Also among those arrested is Muhammed al-Khoudary, 82, who managed Hamas’ relationship with Saudi Arabia for about two decades.
Abdul Majed, Khoudary’s brother, told MEE that conditions in the prison were dire, with his brother’s cancer taking a turn for the worse.
“Because of the lack of transparency of the Saudi authorities, we no longer have any options other than to go to the European judiciary, and to invite international human rights organisations to follow up on the case,” said Abdul Majed, who lives in the besieged Gaza Strip.
A change in relations
According to Abdul Majed, the Saudi Criminal Court accused Muhammed al-Khoudary, who was arrested along with his son Hani, of belonging to and financing terrorist entities.
Meanwhile, his son Hani, a lecturer at Umm Al-Qura University, is accused of covering up information about his father’s work.
According to Abdul Majed, his brother retired 10 years ago and worked in an official capacity as representative of Hamas. Saudi intelligence even allowed him to open the group’s offices in the city of Jeddah.
Hamas was established in 1987 and is generally viewed in the Arab world as a legitimate resistance movement against Israel’s occupation of Palestinians lands.
A number of its founders and close associates have lived in the Gulf kingdom where large donation campaigns were launched for the movement, some with official Saudi blessings.
But the kingdom’s relationship with the Gaza-based faction appears to have soured since the election of US President Donald Trump, a staunch supporter of Israel, and the emergence of Mohammed bin Salman as Saudi Arabia’s crown prince.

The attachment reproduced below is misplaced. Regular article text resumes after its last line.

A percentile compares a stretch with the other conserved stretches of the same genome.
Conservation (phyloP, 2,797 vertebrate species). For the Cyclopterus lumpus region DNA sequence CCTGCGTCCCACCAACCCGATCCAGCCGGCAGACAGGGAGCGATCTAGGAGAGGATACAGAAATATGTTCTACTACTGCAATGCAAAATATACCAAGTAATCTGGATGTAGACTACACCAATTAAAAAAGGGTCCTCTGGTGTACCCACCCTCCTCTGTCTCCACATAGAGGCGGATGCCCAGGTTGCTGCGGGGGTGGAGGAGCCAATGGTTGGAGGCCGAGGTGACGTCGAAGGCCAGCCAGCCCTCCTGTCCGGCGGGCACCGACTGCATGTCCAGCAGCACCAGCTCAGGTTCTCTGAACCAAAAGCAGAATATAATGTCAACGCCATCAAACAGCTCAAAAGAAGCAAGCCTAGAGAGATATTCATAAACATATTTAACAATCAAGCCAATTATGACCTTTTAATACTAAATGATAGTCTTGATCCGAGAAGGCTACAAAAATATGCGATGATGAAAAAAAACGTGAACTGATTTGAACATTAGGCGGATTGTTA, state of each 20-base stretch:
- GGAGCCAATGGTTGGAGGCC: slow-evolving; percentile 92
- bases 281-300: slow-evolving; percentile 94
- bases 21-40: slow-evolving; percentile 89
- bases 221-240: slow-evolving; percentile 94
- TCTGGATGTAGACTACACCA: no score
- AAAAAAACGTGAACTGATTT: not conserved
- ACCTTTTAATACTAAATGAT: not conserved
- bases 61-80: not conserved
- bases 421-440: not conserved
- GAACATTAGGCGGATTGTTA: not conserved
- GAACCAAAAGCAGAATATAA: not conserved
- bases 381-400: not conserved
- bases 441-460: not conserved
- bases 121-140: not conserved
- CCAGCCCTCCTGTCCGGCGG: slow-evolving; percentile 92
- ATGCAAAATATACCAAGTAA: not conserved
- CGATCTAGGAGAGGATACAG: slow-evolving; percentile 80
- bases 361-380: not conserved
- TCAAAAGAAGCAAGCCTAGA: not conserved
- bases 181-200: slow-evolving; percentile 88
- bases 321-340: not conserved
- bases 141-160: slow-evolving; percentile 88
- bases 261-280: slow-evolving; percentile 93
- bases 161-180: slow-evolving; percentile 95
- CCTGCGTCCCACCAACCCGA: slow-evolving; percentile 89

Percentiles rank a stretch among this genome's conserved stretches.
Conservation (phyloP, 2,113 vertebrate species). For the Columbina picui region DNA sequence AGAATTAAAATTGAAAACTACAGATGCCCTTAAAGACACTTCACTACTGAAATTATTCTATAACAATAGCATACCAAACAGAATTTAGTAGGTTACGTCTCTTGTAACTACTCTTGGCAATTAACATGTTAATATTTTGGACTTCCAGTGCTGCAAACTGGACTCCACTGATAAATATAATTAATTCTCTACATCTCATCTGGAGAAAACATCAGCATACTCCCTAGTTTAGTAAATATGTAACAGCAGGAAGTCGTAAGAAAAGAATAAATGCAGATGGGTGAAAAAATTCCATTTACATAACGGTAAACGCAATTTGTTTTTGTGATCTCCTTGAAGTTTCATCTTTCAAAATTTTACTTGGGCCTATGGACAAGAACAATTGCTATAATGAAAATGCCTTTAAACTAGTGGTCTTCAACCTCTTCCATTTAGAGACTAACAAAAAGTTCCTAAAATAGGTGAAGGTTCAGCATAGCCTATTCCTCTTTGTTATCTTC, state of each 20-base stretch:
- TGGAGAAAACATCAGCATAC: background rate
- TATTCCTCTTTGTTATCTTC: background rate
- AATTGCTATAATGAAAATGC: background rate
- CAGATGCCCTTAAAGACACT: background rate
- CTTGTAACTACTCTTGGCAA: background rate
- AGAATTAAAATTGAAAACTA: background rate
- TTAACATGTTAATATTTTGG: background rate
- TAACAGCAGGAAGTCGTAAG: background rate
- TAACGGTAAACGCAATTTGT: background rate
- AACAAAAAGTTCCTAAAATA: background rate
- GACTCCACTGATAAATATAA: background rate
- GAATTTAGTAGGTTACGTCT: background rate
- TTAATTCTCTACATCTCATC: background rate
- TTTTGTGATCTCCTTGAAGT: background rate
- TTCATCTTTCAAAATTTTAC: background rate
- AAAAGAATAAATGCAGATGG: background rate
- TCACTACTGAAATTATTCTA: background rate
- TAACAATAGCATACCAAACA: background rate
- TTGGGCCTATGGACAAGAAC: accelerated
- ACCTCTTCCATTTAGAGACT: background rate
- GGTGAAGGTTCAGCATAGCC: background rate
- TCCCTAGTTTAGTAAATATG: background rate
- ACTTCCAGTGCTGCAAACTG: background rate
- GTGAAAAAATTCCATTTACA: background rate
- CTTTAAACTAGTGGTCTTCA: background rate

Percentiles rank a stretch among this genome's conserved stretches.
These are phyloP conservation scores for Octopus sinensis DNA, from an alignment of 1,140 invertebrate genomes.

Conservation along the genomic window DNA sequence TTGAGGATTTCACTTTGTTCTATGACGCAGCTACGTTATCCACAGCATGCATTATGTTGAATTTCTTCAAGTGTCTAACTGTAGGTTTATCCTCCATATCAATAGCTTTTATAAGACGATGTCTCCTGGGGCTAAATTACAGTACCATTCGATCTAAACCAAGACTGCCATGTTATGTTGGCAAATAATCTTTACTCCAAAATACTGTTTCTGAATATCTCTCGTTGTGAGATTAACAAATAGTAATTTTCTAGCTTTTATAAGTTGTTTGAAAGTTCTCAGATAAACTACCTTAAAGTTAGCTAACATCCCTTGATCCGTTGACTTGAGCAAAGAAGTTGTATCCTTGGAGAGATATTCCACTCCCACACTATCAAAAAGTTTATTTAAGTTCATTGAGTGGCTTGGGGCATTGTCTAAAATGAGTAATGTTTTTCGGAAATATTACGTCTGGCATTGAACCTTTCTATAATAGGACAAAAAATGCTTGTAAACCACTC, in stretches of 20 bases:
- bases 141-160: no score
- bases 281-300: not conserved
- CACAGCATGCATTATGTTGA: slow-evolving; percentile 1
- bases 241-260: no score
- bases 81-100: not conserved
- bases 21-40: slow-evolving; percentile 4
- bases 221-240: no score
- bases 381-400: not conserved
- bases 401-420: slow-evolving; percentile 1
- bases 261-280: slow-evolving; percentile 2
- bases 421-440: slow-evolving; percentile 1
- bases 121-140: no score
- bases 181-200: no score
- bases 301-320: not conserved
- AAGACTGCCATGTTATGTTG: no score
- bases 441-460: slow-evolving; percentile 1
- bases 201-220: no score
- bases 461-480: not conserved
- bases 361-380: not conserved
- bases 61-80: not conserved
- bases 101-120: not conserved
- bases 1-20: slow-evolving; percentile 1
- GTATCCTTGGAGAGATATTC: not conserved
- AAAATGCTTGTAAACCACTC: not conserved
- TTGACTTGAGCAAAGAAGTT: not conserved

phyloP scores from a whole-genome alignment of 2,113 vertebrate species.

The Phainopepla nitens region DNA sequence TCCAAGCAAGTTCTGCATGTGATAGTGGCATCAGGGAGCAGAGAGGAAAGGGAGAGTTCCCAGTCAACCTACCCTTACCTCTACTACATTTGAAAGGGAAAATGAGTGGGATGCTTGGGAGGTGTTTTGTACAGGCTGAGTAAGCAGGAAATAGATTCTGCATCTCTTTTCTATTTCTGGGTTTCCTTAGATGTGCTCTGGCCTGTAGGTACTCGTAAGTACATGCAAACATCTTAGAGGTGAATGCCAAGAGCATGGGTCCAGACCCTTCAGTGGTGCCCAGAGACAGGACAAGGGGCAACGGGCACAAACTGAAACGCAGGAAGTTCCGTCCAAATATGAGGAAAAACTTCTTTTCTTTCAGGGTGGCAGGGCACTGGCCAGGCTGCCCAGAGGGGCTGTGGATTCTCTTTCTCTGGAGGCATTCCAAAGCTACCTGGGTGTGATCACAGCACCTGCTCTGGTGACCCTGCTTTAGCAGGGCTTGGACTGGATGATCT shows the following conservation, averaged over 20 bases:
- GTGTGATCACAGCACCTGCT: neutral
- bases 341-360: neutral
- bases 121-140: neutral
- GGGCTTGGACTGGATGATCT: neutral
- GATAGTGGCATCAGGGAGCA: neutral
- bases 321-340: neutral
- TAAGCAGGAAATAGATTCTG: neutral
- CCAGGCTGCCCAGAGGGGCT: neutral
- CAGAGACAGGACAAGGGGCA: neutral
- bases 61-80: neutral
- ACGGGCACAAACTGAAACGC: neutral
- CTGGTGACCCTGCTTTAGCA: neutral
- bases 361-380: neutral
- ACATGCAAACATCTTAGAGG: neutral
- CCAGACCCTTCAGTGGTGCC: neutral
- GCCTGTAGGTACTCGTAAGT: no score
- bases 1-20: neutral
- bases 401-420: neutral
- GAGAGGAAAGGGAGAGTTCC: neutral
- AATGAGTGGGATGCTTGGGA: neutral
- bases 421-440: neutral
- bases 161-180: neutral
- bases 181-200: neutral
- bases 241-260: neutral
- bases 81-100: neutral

‘Absolutely no communication’
In May 2017, during an Arab-American summit held in Riyadh, Trump called Hamas a terrorist group. About one year later, in February 2018, Saudi Minister of Foreign Affairs Adel al-Jubeir followed suit, a move Hamas denounced at the time as a dangerous precedent.
Also among those charged with having ties to Hamas are three members of the Akkad family from Khan Younis in southern Gaza.
Muhammad al-Akkad, who is a cousin of the three prisoners, said they had been barred from speaking with their families.
“There is absolutely no communication with them. We hear accusations against them from the media, including belonging to terrorist entities – and by that they mean the Palestinian resistance factions – and we were stunned by these charges, especially since they were born in Saudi Arabia and lived there for decades.”
He said the family was deeply concerned by a spike in cases of the coronavirus, officially known as Covid-19.
On Monday, Saudi Arabia announced 38 new cases of the coronavirus, bringing the total number of infected persons to 171.
The outbreak of the disease was labelled a pandemic by the World Health Organisation last week as the worldwide death toll from the virus continues to grow. Total cases have surpassed 179,000 across 136 countries.
“We are very concerned in light of the spread of the coronavirus. Saudi authorities must release them before a tragedy occurs,” Akkad said.